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Marian Salzman Headshot

Forget Orchid; Green Is My Color for an Entrepreneurial 2014

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Some days I have blue eyes; other days they are green. On New Year's Eve they were green ... with envy and with thoughts of how to finally hit the jackpot. As my partner, Jim, and I sat at NoLa in SoNo eating a NoLa-inspired meal (translation: an oyster bar in South Norwalk, Conn., featuring the flavors of New Orleans), I found myself juggling dueling resolutions/pledges and craving the arrival of 2014. (Last year was a year from hell that included a recurring brain tumor and a ruptured appendix.)

My must-get-dones are inspired by clients and commitments:
  1. Re-embrace my entrepreneurial roots. I believe you can be an entrepreneur even when you work within a big company, and especially when you lead a company that is allowed to behave stealthily (as I do as CEO of Havas PR North America).
  2. Figure out how to create jobs in unexpected places. Jim and I are also Airbnb/HomeAway entrepreneurs; isn't everyone in America these days?

The former makes sense if you consider my mounting recognition that I'm now in the middle phase of my life/work and that the happiest days were my entrepreneurial ones (my first job after college was a startup magazine), when I never understood the meaning of the word "no." I zigged when others zagged, which made for a life rich in adventure and learning, but alas one with no serious cash, so I shall be toiling in the proverbial coal mines until the day I die unless I have my next big eureka and stick with it long enough to enjoy a Lotto-style payout.

The latter makes sense if you share my belief that our nation's biggest cities (New York, Los Angeles and Chicago, for sure) are probably not where one is going to mine gold; this trio is already Disney in terms of the cost of entry. I'm much more wowed by the potential of being awesome in, say, Milwaukee, Tucson or Tulsa. (Full disclosure: Jim and I have bet the farm, our now-renovated horse farm, on the outskirts of Tanque Verde, Tucson, so I have a lot to gain in persuading Old Pueblo to embrace economic development, something it has reportedly shunned for decades, despite agencies and organizations created to bring innovation and investment to southwestern Arizona.)

But enough about us. And anyway, you will discover that despite my verve for entrepreneurship, I'm oftentimes just plain too early to the party: Proof positive is that I was truly first up with focus groups in cyberspace, with a company known as Cyber Dialogue (or American Dialogue), once the exclusive market research venue on America Online. Then there was Career Insights, a campus magazine for which I was but a lesser founder, but it too disappeared, replaced by dozens of other smart ways to connect graduates to jobs. Even my insider's guides to employers, co-authored with Ivy League friends back in the 1980s, seem like rotary-dial phones when you contrast what we wrote, and what was published 18 months later, with the real-time updates on Vault and Glassdoor.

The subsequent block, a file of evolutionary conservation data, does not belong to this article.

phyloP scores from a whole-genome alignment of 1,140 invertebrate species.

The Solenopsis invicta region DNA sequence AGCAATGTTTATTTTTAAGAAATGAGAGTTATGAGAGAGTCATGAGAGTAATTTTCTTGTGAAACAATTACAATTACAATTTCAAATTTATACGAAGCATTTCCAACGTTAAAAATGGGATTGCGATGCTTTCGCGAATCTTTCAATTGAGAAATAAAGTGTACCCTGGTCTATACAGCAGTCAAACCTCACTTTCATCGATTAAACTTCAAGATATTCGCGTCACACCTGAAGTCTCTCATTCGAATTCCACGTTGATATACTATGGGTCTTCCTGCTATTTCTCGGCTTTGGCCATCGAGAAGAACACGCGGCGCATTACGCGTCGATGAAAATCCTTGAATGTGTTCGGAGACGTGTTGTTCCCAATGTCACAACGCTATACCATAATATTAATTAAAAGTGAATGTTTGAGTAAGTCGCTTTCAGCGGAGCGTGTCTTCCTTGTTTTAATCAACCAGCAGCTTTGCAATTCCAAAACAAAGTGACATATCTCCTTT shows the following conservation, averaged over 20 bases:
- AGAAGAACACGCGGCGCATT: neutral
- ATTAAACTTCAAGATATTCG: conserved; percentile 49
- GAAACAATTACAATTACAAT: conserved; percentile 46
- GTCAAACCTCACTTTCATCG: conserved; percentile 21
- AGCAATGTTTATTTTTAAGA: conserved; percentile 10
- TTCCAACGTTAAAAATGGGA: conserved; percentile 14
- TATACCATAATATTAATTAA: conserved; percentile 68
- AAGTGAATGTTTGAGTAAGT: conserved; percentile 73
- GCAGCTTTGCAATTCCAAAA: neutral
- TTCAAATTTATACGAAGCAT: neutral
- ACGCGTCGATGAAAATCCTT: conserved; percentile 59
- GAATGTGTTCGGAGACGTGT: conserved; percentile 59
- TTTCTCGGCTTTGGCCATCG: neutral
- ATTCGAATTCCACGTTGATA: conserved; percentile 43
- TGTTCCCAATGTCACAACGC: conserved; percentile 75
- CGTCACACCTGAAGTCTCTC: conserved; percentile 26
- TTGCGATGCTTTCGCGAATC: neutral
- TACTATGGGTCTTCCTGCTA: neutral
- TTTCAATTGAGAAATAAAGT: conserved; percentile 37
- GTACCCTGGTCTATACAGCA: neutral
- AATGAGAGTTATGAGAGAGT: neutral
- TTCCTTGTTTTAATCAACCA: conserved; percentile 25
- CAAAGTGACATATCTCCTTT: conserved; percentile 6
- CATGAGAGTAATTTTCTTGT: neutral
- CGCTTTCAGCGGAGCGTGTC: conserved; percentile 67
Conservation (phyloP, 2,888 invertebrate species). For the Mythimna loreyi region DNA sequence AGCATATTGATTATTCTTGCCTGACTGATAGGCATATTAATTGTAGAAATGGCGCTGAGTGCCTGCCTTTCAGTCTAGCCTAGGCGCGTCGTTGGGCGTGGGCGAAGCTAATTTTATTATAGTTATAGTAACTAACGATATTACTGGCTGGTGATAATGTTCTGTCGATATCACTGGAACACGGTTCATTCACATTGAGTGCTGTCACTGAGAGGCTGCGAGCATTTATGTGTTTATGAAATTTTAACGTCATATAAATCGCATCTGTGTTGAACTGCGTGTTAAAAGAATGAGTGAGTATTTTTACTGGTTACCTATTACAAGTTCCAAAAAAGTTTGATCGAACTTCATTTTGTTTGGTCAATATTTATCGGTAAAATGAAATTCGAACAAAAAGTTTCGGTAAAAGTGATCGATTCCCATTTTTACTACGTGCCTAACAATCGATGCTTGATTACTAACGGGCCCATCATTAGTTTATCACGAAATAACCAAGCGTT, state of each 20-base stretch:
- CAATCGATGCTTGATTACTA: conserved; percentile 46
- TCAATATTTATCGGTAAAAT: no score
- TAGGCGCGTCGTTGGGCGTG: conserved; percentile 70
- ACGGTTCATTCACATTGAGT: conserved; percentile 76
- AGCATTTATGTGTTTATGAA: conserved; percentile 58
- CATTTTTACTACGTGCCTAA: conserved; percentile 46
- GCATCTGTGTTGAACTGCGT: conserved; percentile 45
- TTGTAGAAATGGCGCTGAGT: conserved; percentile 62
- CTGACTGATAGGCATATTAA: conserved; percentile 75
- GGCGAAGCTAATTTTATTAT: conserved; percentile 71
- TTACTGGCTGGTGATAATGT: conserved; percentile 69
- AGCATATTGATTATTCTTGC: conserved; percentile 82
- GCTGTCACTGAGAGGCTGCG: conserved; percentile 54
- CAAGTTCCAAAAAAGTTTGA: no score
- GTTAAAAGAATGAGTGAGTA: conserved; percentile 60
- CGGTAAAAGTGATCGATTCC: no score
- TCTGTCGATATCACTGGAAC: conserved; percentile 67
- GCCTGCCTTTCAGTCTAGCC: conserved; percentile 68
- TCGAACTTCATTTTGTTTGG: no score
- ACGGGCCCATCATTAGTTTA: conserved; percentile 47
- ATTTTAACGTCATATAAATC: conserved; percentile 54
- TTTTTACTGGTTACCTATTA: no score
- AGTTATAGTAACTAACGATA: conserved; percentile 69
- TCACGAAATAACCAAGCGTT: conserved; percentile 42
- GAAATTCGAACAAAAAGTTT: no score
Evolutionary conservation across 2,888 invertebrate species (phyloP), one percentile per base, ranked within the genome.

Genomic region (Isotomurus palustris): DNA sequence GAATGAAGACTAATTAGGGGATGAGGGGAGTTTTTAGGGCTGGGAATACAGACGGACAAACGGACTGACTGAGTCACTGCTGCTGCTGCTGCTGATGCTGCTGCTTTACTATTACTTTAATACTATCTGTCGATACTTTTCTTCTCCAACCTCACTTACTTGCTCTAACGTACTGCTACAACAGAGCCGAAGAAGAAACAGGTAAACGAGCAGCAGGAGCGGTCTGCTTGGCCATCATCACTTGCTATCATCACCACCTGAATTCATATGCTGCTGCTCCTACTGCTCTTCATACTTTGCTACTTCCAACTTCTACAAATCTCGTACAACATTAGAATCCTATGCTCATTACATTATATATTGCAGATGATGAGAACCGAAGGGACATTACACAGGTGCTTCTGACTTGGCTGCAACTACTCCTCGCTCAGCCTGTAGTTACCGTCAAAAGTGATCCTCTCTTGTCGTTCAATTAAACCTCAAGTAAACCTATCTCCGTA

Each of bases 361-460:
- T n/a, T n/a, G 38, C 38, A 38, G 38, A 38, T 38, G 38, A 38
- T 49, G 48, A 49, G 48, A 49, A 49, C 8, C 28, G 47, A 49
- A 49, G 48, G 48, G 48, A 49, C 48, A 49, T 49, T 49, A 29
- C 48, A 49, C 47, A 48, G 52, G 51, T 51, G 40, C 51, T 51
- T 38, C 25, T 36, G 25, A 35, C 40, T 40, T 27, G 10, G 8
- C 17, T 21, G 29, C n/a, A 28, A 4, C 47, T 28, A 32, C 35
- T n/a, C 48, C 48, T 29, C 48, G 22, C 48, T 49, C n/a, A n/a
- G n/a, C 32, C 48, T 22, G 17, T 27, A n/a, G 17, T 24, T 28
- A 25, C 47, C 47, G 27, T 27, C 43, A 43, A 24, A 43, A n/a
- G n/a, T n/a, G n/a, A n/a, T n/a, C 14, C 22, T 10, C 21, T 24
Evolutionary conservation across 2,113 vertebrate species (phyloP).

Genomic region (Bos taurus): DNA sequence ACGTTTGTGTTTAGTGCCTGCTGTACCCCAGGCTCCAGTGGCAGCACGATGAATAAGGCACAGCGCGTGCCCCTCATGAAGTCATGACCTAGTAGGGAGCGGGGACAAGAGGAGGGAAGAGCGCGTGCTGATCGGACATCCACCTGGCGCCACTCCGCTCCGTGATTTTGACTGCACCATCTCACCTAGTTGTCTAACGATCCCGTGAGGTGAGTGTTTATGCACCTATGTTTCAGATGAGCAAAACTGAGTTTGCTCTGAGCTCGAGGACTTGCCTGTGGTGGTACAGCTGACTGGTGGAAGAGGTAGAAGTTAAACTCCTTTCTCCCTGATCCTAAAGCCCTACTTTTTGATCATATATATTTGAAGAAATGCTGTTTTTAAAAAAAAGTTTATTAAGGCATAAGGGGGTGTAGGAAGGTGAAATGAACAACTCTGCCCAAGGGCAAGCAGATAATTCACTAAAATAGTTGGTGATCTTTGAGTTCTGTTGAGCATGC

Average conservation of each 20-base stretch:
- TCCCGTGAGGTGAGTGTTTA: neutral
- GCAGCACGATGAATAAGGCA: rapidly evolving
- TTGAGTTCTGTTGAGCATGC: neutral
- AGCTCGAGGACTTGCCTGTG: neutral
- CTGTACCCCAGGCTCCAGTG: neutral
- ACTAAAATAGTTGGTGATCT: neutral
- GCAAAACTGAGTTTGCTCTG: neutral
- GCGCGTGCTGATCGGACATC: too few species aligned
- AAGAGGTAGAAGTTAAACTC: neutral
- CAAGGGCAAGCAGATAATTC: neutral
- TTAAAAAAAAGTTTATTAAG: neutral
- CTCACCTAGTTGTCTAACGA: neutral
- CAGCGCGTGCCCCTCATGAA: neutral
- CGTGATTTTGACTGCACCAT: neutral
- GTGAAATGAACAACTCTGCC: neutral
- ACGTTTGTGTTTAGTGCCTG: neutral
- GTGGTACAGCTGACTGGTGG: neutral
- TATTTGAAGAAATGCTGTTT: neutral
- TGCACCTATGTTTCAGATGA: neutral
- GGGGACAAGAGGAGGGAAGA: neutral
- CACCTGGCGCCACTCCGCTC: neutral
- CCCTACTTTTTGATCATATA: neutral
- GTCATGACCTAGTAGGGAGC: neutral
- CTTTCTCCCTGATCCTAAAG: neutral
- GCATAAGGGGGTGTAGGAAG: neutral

One thing that really jolted me as the new year began its debut was a new client (and friend) following her entrepreneurial heart. Brooke Solis, founder of JustGoGirl, was a Yale-educated attorney on the partner track in a Silicon Valley law firm when she sprung her problem, literally, after she carried a set of twins. The fitness nut has now not only named that problem--"athletic leaks"--but also solved it with the smartest, smallest incontinence pad created expressly for female athletes. Like all type A personalities, as her bio says, she didn't just sit on the sidelines and moan; she assembled a team to create the perfect pad for athletic and yoga-pant-wearing athletes like herself. Most people with this challenge would hide it, but here's my friend and client brokering lemonade from the lemons life dished her.

Today Brooke, and her husband, Ren, and their five kids, call Austin, Texas (the next entrepreneurial mecca if ever there was one, after Silicon Valley), home. There, in addition to founding her own startup (which I expect will have people talking and jumping this year), she practices law by representing other startups.

I recently read that "entrepreneurship is the new American (and global) dream" on the website for YFS Magazine ("Young, Fabulous & Self-employed"). I think it's a real truism, as is one of my predictions (one of my other entrepreneurial labels is trendspotter) from half a dozen years back that is more true today than ever: "Local is the new global." When you partner them up, you begin to understand why young people aspire to be like Brooke Solis and marry their passions with their careers.

It made me sad, then twitchy, then I totally understood when a group of awesome millennials told me point-blank they would never want my career--not this corporate career filled with tradeoffs--but I do wonder if they would have wanted the career path I started down, the one filled with startups, failures, disappointments, learning and hard knocks that ultimately propelled me to make safer choices and do the right thing: Pick healthcare benefits and consistency and upward mobility, even if the rewards (big stakes) get wiped down when you give away the treacherous risks.

So, yes, I was green-eyed on New Year's Eve but very proud of all the new entrepreneurs I know, all the smart people who are building things and all the new things I could potentially build. Maybe this time I'll do it more cautiously, carefully and systematically. For now, I'll start by working on helping my startup clients and on our little Airbnb adventure.

For 2014, green is my new blue--an old trend recast all about me.